I like to think of myself as open minded.
when my wife, Linda, suggested we purchase some “garden art” and become
the sort of people who display this sort of thing, I said OK.
Sure enough, just a few days later, we had installed a bronze flowery thing in our back garden (see photo).
But it’s not just a flowery thing – it’s a spinning flowery thing that speeds up, slows down and rotates based on the strength and direction of the wind.
I have to say, I kind of love it.
It’s fun to watch and, because
it’s pretty much always moving, it makes you feel like there’s somebody
out back doing yard work. A somebody who, thankfully, is not you.
I’m also quite proud of the fact that I followed the directions closely and took great pains to ensure the support pole was perfectly vertical.
As the installation manual explained, if the pole is installed correctly, the flowery thing will spin silently and smoothly. You’ll be pleased to know, it does exactly that.
When it comes to your business and, more specifically, your level of satisfaction in working with clients, the corollary of a pole that is “perfectly vertical,” is a target client that is well defined.
as well, if you take the time to do this right at the beginning, your
work life will likewise spin silently and smoothly (see what I did
there?). If you don’t, you’ll spend a fair amount of time trying to fix
things after the fact.
Good clients don’t just happen
I’m not exaggerating when I say I don’t have a single client that I don’t like and enjoy spending time with.
But it’s not an accident.
It’s because I’m very clear about the type of people I work best with and the type of work I’m particularly good at.
With that knowledge in hand, I go about looking for these people.
of the features I’m in search of are just basic demographics: size,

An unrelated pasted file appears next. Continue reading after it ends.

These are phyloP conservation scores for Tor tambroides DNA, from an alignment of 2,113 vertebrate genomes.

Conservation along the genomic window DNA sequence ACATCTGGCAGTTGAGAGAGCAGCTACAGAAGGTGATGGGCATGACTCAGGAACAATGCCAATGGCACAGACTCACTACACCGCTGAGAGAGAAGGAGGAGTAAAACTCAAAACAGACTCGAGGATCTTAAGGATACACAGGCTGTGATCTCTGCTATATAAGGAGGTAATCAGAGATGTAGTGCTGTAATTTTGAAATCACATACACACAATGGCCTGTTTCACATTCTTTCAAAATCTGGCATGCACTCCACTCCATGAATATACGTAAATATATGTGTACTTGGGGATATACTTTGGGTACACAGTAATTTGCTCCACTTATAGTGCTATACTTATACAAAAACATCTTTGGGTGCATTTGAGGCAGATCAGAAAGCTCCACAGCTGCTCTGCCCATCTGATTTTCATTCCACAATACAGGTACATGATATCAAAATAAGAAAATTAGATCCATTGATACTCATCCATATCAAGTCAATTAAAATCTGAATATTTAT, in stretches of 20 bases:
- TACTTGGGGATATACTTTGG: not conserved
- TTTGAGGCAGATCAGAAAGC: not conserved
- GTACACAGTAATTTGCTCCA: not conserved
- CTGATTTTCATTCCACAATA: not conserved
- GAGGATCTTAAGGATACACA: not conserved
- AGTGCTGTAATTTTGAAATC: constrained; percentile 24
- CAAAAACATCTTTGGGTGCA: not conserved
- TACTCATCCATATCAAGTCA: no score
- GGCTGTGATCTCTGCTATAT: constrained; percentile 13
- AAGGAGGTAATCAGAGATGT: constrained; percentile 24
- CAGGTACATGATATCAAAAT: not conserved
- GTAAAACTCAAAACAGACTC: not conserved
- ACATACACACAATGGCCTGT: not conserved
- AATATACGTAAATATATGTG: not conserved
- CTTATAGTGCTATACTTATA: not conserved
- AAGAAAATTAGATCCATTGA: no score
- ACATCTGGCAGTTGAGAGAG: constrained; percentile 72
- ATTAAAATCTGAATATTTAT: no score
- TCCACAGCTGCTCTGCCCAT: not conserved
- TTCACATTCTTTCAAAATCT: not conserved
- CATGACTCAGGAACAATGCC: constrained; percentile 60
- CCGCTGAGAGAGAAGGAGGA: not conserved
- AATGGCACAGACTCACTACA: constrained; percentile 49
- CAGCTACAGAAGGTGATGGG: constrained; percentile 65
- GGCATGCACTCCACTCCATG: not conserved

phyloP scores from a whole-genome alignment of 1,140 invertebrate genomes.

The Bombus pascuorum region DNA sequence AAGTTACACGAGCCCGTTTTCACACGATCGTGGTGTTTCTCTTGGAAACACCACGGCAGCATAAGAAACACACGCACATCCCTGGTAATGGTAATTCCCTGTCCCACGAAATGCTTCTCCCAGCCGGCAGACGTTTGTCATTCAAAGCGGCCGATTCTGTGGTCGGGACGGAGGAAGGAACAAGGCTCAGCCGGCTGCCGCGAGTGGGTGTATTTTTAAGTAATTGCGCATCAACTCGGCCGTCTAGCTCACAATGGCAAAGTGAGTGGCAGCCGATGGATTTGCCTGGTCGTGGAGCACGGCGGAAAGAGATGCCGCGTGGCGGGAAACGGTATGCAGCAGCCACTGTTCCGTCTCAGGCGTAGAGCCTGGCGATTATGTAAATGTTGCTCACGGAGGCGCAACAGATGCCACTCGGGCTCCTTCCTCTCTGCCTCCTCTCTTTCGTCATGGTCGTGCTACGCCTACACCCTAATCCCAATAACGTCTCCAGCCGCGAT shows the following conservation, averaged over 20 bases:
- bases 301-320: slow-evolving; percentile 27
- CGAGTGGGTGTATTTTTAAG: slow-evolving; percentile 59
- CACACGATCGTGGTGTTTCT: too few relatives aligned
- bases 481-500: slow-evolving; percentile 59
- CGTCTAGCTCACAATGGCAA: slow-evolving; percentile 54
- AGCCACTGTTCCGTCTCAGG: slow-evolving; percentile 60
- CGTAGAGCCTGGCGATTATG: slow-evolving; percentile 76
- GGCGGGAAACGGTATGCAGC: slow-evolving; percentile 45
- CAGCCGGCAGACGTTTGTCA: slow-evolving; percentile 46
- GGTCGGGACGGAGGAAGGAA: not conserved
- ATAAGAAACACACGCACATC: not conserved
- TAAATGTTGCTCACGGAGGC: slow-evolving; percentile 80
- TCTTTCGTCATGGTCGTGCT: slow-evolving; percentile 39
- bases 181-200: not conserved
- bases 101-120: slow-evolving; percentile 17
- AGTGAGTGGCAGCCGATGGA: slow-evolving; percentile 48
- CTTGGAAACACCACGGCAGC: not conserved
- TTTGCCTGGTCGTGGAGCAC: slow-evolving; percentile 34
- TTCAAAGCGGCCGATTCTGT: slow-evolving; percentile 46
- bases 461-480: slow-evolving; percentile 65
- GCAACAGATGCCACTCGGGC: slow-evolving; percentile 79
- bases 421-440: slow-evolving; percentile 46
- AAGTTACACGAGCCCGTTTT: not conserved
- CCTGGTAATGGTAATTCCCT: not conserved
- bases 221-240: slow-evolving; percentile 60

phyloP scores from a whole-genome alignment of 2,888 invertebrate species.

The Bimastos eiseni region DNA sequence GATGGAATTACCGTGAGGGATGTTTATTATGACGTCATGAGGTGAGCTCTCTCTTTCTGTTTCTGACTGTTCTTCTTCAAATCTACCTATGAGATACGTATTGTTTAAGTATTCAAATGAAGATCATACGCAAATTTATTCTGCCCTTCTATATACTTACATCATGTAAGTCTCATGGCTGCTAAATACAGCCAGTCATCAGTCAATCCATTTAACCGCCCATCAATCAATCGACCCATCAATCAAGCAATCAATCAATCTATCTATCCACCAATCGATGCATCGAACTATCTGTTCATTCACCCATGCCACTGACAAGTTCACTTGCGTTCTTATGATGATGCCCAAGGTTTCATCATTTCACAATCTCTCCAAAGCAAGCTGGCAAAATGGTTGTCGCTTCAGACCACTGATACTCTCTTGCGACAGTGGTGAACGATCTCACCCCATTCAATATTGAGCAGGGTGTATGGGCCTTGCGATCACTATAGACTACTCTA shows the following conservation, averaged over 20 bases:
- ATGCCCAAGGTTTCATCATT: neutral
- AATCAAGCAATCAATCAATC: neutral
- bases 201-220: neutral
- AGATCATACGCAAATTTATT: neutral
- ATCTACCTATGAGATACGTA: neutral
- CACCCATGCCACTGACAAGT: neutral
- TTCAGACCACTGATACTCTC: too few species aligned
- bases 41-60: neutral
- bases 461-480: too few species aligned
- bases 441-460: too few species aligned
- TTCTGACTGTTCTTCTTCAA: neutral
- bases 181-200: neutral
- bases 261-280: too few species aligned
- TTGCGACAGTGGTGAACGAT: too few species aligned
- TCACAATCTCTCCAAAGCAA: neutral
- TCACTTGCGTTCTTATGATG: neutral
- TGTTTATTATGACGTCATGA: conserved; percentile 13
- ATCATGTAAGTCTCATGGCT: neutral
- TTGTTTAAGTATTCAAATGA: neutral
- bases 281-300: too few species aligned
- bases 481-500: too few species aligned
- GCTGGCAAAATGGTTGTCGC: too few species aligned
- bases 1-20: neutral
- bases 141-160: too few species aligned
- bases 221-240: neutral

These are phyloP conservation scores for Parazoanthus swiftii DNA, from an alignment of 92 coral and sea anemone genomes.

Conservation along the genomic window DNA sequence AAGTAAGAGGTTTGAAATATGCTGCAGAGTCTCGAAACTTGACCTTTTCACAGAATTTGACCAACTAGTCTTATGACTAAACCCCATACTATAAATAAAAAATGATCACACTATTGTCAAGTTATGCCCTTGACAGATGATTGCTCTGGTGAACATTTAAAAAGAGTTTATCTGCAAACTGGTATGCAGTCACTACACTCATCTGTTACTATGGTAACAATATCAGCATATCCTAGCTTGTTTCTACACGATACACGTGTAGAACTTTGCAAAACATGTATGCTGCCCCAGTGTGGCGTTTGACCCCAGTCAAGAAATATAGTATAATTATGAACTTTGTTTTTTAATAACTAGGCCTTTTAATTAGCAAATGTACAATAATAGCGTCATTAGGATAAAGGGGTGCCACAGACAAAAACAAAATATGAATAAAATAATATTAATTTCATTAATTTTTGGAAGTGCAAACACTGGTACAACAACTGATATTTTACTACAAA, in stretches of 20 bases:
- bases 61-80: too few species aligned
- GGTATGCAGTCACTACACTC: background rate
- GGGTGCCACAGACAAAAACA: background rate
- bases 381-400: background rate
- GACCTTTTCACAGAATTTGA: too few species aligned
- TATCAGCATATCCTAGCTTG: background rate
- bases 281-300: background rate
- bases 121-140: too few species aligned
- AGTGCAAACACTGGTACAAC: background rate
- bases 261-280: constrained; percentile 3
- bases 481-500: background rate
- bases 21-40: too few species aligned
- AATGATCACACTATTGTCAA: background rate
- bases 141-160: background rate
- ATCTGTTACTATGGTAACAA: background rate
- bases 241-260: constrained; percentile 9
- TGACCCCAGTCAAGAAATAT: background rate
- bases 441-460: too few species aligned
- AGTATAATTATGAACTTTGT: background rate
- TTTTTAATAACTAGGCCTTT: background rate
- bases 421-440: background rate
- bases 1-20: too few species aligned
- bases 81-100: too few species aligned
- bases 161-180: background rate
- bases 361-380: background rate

industry, location, years in business, etc. And when you ask people to
describe their perfect client, that’s more or less what you hear.
But don’t stop there.
In my experience, it’s the “soft stuff” that makes the difference between day-to-day interactions that are at best, wonderful and at worst, miserable.
So when I’m talking to potential clients, here’s what I’m looking for…
Are they good listeners?
Do they welcome push back and differing points of view?
Do they appreciate the value of marketing, or are they just trying to check a box?
Are they looking for a partner or a vendor?
Do they think they already know all the answers?
Are they fun to interact with or are they all business?
This isn’t the right list, it’s just my list. I’m sure yours will be different.
The important thing, though, is to take the time to make a list in the first place.
try and be as honest as possible with yourself the next time the
“wrong” prospective client starts waving money around – even if it means
walking away .
And I know, it’s not easy to do.
But if you sell a professional service, nearly all of your income comes from your clients. If you are not deliberate about picking the right ones, it doesn’t take much wind for things to spin wildly out of control.
- Do you read instruction manuals?
- Your spouse and I don’t believe you.
- What “soft” things do you look for in a client?